Endometriosis and Fertility
I had never operated on such severe endometriosis cases as the ones I did with my mentor, Dr Farr Nezhat. Dr Nezhat is a pioneer in minimal invasive techniques and we received patients from all around the world to be treated by him in New York. He is the founder of EndoMarch, which is a world renowned walk. The reason: to create awareness about a frequently encountered pathology which has many victims suffering in silence.
What is Endometriosis?
Are they only strong colics with your period? Does it cure itself during pregnancy? Does it mean you can’t have babies? All of these are some erroneous concepts associated with the condition that I try to demistify in this article.
Endometriosis is one of the most common causes of chronic pelvic pain. It affects one out of every 10 women, but many don’t understand the symptoms, which makes it difficult to diagnose. In fact, the time from the beginning of symptoms to diagnosis can take even 6 years!
There is an important genetic factor, so, if your mother or sister have endometriosis, you have a higher chance of having it too. It is important to know that the symptoms can start at any age which means you are never too young to have endometriosis. Many times, the diagnosis is delayed due to the erroneous beliefs of family members that the patient is not the appropriate age or that severe menstrual pain is normal.
This brings me to the first question, What is Endometriosis?
- The cells of the internal part of the uterus (endometrium), should only exist in this area. However, in endometriosis they are implanted in other surfaces, such as ovaries, Fallopian tubes, the external part of the uterus, intestines, etc. Every month, when women with endometriosis get their periods, these tissues do what the are programmed to do, meaning expulsion of blood and inflammatory tissue such as in the uterus, but in the case of endometrial tissue outside of the uterus this stays inside the body and causes symptoms typical of endometriosis.
Like I mentioned, endometriosis can be implanted in many different places, which is why it shouldn’t be a surprise the wide variety of symptoms that are associated with the condition:
- Excessive and irregular mentrual blood, including spotting in between periods
- Painful periods
- Pain with sexual relations, before and/or after
- Pain during defecation (this could be only during your period) which can be confused with irritable bowel syndrome since it can present itself with diarrhea and/or constipation.
- Pain with urination during your period
- Pelvic pain, which can present as crampy pain, spasms or irritation of pelvic muscles and lower back
What is interesting about this condition is that women can have severe endometriosis and be asymptomatic and can have mild endometriosis and have severe pain or other symptoms.
Because of this fact it is common to see in the practice women with severe endometriosis which were never told they had the condition.
Effects of Endometriosis in Fertility
If endometriosis progresses without treatment, it can cause infertility by changing the architecture or even destroying your reproductive organs. This condition not only affects the structure, but chronic inflammation leads to negative effects on the quality and quantity of oocytes. It is common to see young patients in their 30s with endometriosis have oocytes that appear older.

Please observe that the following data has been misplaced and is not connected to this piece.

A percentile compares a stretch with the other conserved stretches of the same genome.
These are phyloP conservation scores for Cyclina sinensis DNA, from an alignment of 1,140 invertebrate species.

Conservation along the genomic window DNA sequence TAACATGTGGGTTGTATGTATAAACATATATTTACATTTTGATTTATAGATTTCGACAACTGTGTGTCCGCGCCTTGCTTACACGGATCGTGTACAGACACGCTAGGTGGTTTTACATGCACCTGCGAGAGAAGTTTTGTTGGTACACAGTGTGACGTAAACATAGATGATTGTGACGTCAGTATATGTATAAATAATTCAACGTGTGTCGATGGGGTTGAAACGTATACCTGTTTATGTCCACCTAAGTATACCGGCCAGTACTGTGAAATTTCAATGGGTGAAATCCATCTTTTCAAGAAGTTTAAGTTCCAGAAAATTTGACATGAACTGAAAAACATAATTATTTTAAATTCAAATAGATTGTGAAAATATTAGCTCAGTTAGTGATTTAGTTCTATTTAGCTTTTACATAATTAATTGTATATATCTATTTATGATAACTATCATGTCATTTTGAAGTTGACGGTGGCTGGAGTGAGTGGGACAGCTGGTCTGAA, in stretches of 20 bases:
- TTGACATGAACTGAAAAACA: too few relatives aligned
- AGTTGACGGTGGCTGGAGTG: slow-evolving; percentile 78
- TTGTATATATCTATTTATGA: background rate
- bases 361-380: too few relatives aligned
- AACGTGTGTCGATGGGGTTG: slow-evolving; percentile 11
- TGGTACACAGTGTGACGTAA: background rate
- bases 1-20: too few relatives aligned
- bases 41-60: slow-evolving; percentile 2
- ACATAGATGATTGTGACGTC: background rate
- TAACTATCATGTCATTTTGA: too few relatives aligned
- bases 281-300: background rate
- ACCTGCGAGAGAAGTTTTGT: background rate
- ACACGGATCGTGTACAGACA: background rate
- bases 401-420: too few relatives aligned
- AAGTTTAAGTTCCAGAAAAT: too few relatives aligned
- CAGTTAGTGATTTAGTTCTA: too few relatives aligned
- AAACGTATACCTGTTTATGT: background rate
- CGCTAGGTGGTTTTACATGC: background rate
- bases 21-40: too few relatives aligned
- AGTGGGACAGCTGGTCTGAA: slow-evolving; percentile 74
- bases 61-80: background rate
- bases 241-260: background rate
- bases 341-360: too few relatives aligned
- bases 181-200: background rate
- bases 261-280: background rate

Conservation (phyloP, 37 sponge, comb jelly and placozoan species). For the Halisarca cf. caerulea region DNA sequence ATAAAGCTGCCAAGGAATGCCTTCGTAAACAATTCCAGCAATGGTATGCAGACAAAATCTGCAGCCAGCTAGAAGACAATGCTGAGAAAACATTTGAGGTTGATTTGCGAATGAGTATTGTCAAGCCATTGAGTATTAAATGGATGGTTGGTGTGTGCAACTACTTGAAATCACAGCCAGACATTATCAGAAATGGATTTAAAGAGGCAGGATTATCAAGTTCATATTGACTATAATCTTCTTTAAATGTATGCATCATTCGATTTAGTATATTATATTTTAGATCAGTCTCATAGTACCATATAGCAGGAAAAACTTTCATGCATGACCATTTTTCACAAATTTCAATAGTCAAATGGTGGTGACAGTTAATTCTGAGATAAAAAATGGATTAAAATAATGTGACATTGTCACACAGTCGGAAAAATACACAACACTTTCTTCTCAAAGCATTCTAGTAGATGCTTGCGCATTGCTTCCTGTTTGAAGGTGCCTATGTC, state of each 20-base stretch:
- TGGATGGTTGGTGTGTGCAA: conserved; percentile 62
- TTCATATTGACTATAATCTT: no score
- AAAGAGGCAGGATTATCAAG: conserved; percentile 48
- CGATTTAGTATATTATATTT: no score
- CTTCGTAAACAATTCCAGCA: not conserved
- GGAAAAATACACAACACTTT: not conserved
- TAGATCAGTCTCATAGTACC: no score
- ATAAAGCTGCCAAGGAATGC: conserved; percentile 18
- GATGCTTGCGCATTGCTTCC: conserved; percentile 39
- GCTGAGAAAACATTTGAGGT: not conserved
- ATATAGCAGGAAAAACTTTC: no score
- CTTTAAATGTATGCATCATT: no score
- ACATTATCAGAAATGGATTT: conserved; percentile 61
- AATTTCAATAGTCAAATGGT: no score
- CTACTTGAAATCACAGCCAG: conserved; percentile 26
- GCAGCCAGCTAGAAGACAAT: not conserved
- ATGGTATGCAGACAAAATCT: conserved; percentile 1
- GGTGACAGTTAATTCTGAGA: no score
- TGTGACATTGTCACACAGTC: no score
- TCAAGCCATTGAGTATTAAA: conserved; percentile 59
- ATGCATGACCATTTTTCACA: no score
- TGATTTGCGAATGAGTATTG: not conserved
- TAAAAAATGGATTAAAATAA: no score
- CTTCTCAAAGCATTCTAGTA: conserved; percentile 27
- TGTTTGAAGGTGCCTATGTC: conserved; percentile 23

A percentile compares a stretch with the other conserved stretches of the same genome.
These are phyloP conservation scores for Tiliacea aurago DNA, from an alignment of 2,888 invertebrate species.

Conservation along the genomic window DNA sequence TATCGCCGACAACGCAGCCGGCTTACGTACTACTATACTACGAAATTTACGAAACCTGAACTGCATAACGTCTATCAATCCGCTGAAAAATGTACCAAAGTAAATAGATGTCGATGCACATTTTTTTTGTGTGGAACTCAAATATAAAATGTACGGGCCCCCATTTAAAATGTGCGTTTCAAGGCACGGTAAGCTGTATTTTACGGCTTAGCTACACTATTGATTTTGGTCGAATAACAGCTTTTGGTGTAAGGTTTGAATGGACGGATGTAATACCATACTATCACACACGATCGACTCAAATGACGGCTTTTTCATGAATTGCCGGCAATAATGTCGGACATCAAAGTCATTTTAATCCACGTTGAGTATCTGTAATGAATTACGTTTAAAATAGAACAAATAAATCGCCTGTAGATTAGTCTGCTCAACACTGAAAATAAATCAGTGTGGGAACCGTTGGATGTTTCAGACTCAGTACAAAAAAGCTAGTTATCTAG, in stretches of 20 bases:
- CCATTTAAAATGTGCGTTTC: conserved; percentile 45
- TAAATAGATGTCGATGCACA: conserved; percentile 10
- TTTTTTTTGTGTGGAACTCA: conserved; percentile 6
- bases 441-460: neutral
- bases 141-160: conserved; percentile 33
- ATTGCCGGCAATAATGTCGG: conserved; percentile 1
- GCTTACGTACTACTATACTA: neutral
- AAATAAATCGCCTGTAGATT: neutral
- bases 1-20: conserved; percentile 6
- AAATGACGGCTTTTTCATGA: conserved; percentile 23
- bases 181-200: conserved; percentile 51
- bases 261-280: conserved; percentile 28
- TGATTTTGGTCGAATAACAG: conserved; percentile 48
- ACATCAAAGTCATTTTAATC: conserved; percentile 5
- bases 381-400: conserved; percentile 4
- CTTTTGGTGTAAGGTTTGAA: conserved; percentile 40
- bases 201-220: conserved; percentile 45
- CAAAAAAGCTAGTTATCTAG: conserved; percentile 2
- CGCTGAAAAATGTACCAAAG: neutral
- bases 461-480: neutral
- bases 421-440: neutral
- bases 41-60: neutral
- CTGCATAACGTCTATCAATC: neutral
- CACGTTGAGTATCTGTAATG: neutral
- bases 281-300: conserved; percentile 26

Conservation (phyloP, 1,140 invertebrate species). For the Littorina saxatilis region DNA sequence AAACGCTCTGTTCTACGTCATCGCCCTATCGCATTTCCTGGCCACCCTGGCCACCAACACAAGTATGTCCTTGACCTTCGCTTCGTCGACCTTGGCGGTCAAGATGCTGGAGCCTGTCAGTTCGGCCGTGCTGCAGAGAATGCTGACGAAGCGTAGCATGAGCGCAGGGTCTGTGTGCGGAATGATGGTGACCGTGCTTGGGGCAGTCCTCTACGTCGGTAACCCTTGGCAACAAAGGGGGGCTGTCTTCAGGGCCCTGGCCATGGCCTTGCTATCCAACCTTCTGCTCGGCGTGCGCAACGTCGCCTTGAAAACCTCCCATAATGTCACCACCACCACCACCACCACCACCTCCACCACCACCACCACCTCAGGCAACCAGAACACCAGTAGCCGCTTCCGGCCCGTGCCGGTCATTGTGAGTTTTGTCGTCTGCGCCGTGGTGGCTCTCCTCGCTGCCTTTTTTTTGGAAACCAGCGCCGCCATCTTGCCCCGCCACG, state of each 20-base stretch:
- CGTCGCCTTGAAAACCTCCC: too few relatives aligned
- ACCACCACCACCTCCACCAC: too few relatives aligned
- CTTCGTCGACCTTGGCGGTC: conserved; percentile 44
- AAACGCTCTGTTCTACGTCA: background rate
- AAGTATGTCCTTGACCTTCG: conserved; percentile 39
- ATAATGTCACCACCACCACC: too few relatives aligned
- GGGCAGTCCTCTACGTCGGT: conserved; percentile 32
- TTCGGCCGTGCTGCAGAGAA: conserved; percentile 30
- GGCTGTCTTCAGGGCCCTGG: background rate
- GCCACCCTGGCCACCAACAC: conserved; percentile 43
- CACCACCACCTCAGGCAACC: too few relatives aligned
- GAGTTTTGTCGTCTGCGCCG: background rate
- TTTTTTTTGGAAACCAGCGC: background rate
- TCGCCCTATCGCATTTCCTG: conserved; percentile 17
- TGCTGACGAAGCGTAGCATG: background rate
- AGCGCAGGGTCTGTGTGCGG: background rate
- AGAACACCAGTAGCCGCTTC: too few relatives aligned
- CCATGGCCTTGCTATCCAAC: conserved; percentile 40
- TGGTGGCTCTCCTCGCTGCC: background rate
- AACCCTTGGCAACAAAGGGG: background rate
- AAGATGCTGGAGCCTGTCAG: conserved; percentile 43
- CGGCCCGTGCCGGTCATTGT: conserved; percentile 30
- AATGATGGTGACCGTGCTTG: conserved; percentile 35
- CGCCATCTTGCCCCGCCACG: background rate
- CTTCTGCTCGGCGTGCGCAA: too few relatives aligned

In fact, women with infertility are 6-8 more times likely to have endometriosis. Although 30-40% of women with infertility have endometriosis, the majority of women with endometriosis do not suffer from infertility and it is possible for them to conceive naturally.
Studies indicate that treating endometriosis surgically can increase the chances of conceiving. Having said this, it is important to choose the patients that will benefit from surgery wisely. This should be reserved for patients that have pain and do not improve with conservative medical treatment. The reason is that there are multiple studies that indicate that performing endometriosis surgery in the ovaries to remove what are called endometriomas can reduce your ovarian reserve.
Therefore if you know that endometriosis is an inflammatory condition that affects the quality and quantity of oocytes (eggs in the ovaries) it is better to reserve surgery for selected patients as surgery can potentially worsen the situation.
There are medical treatments as simple as non steroidal antiinflammatories (ibuprofen, naproxen, etc) or hormonal (mostly contraceptives). There are also more complex treatments such as the newly approved Orilissa.
Being a condition that can easily progress despite adequate treatment, it is recommended to do egg freezing around age 30 if the patient does not have a stable partner to preserve the fertility and have a plan B. At this age, it is recommended to freeze at a minimum 15 oocyts.
In case of having infertility associated with endometriosis that is visible on ultrasound (advanced endometriosis) it can be recommended by your doctor to do in vitro fertilization to achieve pregnancy faster instead of performing surgery that can potentially worsen your chances to conceive naturally. During pregnancy, endometriosis symptoms tend to improve temporarily.
Endometriosis can have totally different presentations between patients which is why it is important to individualize the plan always taking into account the reproductive future of the woman. Also, it is important to take into account the partner, as endometriosis with or without infertility can affect both psychologically. Be sure to see a specialist with experience prior to submitting yourself to a surgical procedure or fertility treatments.